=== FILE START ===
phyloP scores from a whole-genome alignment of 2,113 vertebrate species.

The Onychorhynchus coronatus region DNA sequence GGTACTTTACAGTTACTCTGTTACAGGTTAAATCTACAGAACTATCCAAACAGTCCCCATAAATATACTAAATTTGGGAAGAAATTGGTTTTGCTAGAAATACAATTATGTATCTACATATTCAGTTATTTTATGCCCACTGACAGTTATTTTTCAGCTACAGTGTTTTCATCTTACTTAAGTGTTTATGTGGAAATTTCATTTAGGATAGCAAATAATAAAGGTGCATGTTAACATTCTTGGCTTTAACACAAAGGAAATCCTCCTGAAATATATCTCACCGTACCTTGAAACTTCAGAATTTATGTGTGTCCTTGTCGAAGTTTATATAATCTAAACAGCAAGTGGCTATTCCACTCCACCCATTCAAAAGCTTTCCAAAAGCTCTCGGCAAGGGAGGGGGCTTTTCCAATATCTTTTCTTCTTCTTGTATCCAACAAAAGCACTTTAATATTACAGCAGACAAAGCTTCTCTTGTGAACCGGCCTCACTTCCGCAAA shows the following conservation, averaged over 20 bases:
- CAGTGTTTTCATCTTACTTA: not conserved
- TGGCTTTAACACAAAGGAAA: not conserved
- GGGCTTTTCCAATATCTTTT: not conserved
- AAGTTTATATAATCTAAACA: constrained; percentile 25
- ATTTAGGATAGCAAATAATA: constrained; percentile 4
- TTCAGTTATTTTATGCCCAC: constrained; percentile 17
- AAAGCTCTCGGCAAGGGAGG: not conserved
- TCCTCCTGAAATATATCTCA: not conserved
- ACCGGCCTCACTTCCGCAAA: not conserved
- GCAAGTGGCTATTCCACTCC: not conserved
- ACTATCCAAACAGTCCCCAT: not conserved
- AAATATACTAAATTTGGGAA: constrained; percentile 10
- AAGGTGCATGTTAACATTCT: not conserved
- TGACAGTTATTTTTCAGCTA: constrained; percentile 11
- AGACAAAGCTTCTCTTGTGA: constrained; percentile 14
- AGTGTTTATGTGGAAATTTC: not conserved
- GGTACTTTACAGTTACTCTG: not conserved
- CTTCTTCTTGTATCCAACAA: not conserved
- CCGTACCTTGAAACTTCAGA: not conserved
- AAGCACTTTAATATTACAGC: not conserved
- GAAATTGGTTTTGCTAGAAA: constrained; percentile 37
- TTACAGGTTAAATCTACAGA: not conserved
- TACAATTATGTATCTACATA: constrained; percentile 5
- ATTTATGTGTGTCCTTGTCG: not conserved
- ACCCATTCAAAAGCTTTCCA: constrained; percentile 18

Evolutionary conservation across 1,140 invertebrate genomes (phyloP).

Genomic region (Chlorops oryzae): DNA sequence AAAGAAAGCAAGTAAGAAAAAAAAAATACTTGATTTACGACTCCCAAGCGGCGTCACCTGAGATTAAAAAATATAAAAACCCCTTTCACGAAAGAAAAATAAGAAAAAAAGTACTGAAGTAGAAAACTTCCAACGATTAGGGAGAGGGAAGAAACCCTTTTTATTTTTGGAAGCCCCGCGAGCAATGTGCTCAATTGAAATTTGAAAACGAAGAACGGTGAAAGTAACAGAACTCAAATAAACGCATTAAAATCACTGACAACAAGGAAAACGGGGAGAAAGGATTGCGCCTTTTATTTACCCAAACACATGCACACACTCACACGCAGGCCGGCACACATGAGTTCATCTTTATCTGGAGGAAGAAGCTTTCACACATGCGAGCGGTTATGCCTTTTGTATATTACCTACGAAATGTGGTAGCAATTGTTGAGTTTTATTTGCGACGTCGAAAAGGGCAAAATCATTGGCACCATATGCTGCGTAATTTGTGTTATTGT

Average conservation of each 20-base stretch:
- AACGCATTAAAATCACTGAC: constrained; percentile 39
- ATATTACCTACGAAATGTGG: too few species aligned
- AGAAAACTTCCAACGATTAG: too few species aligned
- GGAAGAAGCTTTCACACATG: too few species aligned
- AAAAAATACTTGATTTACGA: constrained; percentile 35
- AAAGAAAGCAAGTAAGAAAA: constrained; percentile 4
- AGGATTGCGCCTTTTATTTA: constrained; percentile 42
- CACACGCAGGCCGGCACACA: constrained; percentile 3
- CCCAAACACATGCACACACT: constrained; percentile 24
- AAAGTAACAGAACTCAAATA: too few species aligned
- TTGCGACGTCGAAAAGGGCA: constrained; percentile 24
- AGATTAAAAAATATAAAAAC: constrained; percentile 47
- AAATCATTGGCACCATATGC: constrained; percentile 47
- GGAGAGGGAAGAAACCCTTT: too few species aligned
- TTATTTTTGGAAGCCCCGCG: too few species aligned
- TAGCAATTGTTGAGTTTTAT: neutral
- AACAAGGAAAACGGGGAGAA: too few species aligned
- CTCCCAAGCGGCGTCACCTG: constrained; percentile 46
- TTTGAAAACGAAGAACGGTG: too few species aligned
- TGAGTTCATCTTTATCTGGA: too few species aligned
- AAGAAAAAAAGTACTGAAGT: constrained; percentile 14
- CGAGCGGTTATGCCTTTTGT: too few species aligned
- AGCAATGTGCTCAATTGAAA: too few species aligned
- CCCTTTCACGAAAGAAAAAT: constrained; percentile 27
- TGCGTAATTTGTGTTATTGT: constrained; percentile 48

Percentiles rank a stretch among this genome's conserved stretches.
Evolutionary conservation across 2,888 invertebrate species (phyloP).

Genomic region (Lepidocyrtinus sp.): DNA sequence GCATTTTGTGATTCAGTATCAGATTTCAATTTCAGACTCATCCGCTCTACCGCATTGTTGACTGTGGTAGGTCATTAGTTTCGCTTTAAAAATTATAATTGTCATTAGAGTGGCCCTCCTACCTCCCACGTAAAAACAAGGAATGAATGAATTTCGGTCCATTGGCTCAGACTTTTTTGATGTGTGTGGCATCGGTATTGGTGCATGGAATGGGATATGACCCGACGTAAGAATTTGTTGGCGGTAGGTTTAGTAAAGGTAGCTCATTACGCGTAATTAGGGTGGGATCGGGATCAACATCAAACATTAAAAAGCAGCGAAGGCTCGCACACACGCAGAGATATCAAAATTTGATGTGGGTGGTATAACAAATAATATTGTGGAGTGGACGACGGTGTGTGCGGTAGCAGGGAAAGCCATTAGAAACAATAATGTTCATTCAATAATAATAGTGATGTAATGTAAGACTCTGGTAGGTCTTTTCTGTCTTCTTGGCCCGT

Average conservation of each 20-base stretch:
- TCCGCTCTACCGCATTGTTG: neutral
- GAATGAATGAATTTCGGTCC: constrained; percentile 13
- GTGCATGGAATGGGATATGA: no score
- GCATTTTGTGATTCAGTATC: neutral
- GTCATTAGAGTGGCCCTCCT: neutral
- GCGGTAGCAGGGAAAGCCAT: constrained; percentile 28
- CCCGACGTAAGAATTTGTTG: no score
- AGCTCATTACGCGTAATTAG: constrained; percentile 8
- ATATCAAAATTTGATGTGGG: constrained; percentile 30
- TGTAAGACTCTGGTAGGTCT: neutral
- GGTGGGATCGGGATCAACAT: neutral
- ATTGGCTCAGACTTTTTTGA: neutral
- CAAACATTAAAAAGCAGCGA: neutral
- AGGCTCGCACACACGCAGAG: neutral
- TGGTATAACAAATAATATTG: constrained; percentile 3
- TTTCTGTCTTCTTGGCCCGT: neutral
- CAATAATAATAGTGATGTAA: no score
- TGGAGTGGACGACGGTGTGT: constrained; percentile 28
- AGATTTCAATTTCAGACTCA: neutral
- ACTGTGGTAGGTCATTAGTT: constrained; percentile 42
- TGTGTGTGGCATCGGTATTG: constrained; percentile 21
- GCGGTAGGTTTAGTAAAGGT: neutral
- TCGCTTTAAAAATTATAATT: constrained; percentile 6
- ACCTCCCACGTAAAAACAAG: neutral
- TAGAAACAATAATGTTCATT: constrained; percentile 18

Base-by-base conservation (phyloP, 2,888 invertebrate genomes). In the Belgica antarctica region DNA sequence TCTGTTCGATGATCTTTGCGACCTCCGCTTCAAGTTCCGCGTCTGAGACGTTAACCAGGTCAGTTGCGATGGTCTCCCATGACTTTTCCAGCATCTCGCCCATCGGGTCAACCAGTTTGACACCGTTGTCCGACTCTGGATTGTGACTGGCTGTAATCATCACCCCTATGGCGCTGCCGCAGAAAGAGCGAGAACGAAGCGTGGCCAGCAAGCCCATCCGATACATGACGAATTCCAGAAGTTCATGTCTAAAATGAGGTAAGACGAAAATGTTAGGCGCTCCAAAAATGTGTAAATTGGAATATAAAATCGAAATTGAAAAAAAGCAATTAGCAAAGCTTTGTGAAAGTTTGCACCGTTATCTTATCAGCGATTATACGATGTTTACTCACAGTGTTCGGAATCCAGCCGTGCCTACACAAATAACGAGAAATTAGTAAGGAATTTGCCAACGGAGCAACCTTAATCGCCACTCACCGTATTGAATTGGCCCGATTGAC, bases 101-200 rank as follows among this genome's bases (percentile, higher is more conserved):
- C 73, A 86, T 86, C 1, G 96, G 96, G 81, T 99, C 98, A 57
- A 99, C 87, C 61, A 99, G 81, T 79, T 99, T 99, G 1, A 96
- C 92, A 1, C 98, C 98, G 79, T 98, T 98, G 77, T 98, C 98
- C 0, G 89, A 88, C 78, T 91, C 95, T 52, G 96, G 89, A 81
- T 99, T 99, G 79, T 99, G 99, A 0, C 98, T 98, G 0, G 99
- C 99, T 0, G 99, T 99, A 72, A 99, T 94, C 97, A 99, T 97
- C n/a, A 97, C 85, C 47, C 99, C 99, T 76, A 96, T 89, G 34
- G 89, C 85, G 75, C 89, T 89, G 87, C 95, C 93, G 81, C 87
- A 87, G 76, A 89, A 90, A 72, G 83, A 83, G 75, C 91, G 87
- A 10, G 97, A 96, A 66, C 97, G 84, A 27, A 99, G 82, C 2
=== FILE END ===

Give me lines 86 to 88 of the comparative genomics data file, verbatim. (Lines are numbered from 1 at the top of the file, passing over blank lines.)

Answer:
- C 73, A 86, T 86, C 1, G 96, G 96, G 81, T 99, C 98, A 57
- A 99, C 87, C 61, A 99, G 81, T 79, T 99, T 99, G 1, A 96
- C 92, A 1, C 98, C 98, G 79, T 98, T 98, G 77, T 98, C 98